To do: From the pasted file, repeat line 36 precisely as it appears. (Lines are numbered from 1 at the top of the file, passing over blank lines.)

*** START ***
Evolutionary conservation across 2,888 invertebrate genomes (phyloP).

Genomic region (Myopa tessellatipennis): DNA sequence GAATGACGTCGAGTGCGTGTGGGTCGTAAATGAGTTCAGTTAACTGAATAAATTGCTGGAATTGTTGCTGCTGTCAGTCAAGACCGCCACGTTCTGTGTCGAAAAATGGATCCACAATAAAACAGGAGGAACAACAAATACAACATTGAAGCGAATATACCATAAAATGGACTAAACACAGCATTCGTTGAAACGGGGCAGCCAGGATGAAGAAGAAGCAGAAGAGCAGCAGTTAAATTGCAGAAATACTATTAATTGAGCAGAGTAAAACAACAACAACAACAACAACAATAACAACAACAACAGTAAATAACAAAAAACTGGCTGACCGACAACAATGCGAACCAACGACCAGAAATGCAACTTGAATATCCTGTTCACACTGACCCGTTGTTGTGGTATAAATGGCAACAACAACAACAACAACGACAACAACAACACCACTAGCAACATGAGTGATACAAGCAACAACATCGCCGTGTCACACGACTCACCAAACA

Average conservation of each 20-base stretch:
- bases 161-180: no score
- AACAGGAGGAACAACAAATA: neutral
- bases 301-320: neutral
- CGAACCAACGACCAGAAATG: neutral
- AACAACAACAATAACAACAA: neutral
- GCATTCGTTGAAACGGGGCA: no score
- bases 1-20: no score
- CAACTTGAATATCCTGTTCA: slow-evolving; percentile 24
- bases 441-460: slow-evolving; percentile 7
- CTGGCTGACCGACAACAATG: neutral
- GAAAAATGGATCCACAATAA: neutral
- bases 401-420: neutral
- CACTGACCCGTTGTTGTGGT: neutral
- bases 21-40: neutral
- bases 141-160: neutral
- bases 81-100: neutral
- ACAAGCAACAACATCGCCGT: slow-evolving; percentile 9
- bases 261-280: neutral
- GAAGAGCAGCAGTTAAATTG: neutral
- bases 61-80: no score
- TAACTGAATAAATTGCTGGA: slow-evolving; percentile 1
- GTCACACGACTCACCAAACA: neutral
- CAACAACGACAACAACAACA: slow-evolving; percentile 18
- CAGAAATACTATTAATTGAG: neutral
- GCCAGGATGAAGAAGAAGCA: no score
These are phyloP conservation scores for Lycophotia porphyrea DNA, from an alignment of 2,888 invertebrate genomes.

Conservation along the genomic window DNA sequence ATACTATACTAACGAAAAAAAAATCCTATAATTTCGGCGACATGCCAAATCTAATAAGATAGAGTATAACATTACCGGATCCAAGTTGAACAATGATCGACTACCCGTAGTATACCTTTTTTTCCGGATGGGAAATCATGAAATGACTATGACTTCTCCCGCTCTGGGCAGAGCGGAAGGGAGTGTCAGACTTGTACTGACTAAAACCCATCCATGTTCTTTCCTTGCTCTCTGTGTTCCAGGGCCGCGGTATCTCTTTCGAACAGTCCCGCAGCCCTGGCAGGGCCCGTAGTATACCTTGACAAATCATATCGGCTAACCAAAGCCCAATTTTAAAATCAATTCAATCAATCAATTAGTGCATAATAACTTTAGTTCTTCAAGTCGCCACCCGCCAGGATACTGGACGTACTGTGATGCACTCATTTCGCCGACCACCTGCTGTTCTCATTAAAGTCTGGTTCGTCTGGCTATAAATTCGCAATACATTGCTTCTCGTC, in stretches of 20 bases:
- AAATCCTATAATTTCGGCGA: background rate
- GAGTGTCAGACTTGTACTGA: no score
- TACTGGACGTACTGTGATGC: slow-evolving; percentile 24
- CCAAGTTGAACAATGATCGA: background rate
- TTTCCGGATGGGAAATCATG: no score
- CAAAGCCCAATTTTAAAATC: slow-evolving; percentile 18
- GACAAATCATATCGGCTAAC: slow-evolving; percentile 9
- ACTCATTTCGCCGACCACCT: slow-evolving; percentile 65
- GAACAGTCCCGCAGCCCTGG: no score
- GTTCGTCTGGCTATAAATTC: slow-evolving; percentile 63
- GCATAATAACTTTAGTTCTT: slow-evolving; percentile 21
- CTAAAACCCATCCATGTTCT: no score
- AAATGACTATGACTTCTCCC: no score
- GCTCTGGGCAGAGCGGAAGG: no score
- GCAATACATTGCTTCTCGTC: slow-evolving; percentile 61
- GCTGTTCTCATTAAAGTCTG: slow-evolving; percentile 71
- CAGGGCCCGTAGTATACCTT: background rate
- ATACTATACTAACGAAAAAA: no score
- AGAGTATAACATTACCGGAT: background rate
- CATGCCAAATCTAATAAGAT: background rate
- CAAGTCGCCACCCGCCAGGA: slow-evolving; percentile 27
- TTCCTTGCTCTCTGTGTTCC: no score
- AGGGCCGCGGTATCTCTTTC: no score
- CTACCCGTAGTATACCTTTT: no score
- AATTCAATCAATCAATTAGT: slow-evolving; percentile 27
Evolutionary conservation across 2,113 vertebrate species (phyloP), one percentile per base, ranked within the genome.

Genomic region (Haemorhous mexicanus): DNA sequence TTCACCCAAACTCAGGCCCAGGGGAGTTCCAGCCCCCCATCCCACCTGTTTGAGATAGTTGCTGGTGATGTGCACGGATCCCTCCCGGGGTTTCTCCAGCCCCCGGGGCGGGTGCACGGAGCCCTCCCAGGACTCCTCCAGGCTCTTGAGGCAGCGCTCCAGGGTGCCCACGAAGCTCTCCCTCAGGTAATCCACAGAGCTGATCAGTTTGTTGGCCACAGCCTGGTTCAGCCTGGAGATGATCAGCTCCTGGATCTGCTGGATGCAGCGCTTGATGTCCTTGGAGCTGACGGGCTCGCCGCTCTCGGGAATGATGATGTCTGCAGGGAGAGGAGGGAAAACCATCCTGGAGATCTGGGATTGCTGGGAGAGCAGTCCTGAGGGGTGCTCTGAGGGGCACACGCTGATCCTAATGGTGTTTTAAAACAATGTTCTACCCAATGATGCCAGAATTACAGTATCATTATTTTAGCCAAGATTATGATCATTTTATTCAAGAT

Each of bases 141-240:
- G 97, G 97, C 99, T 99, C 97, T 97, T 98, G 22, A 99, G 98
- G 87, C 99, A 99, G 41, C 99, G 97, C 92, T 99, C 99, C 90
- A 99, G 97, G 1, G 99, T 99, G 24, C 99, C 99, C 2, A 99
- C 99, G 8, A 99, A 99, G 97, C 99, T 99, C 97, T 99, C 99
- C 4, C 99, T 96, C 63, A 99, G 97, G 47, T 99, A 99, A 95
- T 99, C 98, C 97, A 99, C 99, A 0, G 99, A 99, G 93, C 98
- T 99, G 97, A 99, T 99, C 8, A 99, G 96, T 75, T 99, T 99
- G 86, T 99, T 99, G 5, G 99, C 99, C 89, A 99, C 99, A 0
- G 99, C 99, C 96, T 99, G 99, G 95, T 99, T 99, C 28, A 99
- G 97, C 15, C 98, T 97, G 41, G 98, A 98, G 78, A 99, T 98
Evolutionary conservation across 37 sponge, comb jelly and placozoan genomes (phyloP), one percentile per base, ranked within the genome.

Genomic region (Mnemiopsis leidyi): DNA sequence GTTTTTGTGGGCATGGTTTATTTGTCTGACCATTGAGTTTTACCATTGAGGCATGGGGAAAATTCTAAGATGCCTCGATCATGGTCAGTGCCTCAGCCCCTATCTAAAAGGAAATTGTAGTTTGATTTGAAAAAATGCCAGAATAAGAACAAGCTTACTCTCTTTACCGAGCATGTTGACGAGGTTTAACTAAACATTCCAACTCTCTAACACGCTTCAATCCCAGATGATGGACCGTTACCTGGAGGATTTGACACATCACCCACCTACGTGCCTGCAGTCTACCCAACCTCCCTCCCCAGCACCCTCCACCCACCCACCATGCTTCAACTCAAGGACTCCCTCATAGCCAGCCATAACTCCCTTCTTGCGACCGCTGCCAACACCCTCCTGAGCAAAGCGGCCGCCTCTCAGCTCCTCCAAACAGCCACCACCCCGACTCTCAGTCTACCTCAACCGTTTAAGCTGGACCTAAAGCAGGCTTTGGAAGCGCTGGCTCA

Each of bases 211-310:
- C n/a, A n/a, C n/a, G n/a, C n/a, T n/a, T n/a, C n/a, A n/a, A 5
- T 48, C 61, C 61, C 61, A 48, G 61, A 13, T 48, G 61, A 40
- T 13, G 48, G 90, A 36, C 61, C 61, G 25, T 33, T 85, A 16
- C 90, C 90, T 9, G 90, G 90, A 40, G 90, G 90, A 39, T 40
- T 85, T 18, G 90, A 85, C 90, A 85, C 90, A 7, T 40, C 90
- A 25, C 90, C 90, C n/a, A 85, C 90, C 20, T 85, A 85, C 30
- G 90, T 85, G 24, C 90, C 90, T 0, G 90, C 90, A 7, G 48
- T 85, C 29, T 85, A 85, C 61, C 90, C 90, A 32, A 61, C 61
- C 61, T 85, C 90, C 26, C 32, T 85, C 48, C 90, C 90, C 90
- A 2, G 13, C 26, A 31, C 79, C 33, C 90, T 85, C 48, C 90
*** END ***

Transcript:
- CAAAGCCCAATTTTAAAATC: slow-evolving; percentile 18